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For many years, consumers were able to save some money on their cable bills by simply subscribing to a basic tier of programming. For additional programming, subscribers had to pay for a set-top box provided by the cable company. This worked fine when cable companies transmitted the programming in an analog format. But times, and technology, are changing. Now even the basic tier, like the more expensive ones, is going digital, and that means consumers will have to pay for a box even if they didn't have one before. In response to these events, the Federal Communications Commission proposed a new rule. Public Knowledge applauds the FCC for proposing the rule in response to digital cable technology and protecting subscribers from being hit too hard as a result of the digital transition.
In the early 1990s, the FCC prohibited cable companies from encrypting basic cable digital signals so subscribers with analog televisions could view basic cable programming without a set-top box. Because cable companies stopped transmitting television programming through analog signals and now transmit programming through digital signals, this rule is outdated. Most cable companies want to encrypt the basic cable packages to prevent theft and improve customer service. In 2009, as part of a move towards exclusively digital delivery, Cablevision requested a waiver to encrypt its basic tier digital signals. This would allow Cablevision to serve its subscribers remotely by simply activating an account from the home office instead of having to send out a technician. The FCC granted Cablevision’s waiver in January 2010.
Two concerns arose from the waiver, but the FCC is addressing each concern:
First, PK was originally concerned that the FCC would not propose a new rule to address the technological update. In the past, a party (like Cablevision) could request a waiver from a rule that was no longer relevant because of technological updates. The FCC granted the waiver if the party had a reasonable purpose for the waiver. The problem was that if one party needed a waiver, it was inevitable that other parties also needed waivers. The FCC granted waiver after waiver instead of nipping the problem in the bud with a new rule that addressed the new technology.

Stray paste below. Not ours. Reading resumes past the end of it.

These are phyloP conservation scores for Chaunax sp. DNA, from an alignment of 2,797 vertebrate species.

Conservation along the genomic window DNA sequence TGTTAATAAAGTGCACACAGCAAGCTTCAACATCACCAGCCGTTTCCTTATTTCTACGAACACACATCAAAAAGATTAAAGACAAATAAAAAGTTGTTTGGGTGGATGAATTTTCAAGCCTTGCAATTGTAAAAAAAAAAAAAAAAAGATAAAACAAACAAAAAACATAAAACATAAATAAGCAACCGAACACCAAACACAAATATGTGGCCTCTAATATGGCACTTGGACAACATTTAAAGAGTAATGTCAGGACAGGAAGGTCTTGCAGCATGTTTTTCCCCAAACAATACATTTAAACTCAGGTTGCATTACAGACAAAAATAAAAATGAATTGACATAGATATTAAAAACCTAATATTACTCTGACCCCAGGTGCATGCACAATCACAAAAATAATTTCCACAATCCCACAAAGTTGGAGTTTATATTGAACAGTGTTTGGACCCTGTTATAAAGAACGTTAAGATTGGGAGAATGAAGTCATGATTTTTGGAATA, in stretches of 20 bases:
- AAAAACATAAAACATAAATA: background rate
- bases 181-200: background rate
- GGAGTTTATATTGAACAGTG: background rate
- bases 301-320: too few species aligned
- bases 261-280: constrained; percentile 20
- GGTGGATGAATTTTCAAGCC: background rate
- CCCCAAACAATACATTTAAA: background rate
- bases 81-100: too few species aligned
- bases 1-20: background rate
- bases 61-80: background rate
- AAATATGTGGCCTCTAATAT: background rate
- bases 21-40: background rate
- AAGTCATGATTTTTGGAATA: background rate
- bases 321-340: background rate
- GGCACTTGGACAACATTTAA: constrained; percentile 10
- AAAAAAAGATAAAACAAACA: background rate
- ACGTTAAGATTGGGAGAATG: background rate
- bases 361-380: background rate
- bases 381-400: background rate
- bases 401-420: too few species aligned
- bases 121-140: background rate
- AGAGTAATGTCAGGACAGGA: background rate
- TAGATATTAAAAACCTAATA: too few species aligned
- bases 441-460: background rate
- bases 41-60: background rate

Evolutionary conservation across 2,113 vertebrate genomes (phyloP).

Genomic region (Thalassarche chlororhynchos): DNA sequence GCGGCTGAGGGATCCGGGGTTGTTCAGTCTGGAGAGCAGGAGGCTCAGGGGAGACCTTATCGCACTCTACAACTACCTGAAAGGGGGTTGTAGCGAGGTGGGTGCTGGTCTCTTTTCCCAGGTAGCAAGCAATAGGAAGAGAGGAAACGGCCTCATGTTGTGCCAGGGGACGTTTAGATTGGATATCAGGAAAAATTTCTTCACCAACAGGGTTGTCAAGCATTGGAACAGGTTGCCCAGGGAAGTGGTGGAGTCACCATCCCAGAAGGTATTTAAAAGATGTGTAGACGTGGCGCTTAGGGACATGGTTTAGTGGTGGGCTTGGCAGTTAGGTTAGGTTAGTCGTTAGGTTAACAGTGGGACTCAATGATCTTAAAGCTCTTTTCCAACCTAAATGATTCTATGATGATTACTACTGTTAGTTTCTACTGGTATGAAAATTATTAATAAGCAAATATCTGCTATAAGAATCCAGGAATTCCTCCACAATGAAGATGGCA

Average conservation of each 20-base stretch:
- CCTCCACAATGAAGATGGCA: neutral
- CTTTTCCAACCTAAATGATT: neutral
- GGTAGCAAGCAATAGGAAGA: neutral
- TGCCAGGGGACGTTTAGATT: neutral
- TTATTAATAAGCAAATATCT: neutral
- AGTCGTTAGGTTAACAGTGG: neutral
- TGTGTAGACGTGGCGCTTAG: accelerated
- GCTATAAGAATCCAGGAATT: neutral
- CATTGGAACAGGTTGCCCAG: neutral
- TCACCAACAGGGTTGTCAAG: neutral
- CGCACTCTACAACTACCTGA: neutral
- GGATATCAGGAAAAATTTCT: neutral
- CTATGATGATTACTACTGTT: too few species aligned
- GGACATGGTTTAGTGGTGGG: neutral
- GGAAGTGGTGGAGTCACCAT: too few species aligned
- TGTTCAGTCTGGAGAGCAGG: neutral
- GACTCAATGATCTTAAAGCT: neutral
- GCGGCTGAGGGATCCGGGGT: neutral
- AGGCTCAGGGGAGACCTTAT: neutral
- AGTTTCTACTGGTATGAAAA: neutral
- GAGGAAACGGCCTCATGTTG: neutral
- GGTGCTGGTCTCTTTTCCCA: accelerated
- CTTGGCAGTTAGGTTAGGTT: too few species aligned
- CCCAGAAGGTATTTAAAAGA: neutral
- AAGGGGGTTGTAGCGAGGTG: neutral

When Cablevision requested a waiver, it did so because the old rule prohibiting encryption was outdated. PK commented that the FCC should propose a new rule because many other cable companies would soon find themselves in the same position as Cablevision. The FCC did just that, and cable companies and other commenters can now offer input to make a useful, generally applicable rule to encrypt digital signals. This rule-based approach to change is much more reasonable than trying to cope with change through individual waivers.
Second, PK is concerned about the small percentage of subscribers that still have analog televisions. Previously, subscribers that didn’t want a digital converter box didn’t pay for one, but now, subscribers will have to pay for a converter box. These subscribers should still be able to watch the television shows they receive as part of their basic cable package even if they cannot afford digital converter boxes. PK and Media Access Project jointly filed comments supporting the FCC’s proposed rulemaking and suggested two minor adjustments to the rule to protect subscribers with analog televisions. We asked the FCC to broaden the criteria used to determine who will qualify for assistance to obtain converter boxes. Broadening the criteria will help cable companies predict which subscribers will need assistance. We also want to ensure that subscribers do not experience “bill shock” by clarifying in the rule that converter boxes are free for a specified period of time and that cable companies notify the subscriber each month for three months before the subscriber will be charged for the box.
With these minor adjustments, Public Knowledge fully supports a rulemaking that will not only allow cable companies to develop and promote new services while protecting low-income subscribers, but also will create a new rule that addresses the current digital technology.